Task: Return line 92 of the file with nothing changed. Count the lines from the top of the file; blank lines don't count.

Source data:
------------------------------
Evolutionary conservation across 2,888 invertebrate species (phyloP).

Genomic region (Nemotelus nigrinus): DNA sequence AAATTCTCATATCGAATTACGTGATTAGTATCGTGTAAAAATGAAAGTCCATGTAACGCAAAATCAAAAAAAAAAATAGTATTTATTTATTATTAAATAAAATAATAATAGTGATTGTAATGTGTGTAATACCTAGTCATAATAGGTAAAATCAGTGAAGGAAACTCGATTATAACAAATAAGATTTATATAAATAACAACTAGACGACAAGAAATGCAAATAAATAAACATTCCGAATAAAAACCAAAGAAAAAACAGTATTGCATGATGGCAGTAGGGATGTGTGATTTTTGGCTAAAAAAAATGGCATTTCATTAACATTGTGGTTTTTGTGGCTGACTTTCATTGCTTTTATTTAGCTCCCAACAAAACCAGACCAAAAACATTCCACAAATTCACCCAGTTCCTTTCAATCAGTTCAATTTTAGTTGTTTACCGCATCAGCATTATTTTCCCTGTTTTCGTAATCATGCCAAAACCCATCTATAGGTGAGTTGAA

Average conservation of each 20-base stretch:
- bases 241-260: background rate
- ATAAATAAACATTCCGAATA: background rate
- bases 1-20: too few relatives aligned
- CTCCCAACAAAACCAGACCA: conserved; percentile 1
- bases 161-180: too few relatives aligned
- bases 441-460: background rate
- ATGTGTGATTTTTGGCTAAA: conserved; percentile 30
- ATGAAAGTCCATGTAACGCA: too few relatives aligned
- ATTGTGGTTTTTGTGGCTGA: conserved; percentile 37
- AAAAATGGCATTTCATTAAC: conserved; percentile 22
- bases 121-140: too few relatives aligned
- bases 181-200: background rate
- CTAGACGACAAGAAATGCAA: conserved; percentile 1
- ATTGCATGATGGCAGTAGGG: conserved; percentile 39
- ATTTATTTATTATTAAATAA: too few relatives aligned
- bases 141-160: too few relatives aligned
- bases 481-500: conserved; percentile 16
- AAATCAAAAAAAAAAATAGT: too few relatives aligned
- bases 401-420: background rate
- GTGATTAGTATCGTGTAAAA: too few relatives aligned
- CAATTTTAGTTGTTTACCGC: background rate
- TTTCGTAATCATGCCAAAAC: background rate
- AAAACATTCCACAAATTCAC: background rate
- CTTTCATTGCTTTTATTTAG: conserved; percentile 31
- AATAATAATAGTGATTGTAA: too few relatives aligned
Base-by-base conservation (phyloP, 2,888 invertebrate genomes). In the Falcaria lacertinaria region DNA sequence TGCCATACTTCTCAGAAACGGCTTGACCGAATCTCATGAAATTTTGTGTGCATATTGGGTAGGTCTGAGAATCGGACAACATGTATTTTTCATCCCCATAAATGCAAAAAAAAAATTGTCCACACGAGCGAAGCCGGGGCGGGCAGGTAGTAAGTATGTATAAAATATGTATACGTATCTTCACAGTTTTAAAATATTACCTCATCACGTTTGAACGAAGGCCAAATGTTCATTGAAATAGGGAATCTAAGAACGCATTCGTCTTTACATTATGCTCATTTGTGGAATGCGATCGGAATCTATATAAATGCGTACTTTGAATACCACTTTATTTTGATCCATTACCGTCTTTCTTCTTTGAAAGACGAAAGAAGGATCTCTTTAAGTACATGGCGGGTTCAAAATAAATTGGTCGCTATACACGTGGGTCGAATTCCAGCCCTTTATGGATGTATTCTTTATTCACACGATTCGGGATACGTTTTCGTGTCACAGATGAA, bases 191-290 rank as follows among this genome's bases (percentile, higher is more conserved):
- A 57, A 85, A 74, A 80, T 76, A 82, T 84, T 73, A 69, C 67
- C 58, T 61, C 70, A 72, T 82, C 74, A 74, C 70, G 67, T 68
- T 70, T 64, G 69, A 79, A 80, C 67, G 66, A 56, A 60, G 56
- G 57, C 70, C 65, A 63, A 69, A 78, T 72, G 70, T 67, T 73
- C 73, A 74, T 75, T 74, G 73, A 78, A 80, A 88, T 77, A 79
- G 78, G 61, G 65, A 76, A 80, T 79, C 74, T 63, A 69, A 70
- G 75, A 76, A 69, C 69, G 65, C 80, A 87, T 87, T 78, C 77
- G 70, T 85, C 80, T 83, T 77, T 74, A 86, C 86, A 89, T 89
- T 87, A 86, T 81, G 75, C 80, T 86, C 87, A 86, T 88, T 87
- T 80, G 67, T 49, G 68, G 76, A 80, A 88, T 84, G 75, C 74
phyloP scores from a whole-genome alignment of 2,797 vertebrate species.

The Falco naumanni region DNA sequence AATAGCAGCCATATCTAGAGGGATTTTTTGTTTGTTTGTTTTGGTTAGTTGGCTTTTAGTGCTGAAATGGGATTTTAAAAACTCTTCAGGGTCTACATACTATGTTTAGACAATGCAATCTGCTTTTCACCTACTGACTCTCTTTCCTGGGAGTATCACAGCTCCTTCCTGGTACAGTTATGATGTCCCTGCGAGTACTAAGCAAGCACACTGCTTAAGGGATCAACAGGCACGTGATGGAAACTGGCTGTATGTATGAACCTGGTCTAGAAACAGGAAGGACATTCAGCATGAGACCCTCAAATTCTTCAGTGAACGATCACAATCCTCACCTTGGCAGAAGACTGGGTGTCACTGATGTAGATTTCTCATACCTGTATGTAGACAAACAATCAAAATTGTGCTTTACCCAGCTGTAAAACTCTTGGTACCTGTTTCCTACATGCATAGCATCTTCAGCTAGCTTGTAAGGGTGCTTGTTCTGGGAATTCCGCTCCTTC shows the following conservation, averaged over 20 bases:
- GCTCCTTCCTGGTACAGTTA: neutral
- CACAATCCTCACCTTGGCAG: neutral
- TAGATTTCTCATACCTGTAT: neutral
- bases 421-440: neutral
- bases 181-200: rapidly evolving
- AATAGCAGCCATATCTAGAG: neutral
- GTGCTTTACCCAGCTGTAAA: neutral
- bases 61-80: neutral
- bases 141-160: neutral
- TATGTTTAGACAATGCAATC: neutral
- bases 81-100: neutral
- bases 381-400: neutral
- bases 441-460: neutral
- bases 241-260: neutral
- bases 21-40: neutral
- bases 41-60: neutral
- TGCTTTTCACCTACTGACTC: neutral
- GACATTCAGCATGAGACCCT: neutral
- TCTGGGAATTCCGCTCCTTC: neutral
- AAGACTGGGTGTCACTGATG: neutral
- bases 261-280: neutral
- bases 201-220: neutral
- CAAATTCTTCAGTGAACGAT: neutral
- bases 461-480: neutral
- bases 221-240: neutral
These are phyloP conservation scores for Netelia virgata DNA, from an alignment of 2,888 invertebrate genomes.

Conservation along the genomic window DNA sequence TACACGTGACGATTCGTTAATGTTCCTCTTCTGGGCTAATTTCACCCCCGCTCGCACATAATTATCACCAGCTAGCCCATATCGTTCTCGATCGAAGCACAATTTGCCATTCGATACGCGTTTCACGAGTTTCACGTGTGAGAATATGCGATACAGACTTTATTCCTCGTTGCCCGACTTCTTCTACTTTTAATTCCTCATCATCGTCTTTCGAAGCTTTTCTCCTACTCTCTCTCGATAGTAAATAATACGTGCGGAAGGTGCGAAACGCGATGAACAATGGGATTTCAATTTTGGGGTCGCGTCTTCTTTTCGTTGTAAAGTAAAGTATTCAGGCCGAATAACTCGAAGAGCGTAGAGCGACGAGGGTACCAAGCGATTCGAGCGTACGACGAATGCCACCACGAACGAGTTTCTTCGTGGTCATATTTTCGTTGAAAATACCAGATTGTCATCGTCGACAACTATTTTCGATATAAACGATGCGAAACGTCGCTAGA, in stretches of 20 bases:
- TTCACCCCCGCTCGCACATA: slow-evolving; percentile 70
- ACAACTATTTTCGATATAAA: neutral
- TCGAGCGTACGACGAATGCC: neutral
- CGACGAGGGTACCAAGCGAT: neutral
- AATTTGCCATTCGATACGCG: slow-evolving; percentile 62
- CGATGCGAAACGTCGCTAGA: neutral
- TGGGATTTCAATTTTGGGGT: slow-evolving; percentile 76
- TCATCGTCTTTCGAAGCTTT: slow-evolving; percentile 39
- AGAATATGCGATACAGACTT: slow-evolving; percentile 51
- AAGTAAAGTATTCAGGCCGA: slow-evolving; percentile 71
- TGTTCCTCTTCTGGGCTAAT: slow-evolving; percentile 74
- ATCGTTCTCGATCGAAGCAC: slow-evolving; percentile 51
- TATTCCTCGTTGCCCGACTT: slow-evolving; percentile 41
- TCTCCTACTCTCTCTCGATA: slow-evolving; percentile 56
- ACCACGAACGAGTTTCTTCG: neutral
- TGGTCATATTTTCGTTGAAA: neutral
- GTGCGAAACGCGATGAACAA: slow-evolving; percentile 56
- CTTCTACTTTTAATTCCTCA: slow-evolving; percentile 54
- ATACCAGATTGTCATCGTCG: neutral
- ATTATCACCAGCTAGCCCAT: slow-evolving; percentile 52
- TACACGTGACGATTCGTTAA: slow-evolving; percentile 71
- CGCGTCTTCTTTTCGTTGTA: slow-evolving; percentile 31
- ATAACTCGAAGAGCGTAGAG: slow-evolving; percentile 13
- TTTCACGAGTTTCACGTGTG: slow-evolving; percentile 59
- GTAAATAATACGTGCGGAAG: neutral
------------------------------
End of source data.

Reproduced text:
- TTTCACGAGTTTCACGTGTG: slow-evolving; percentile 59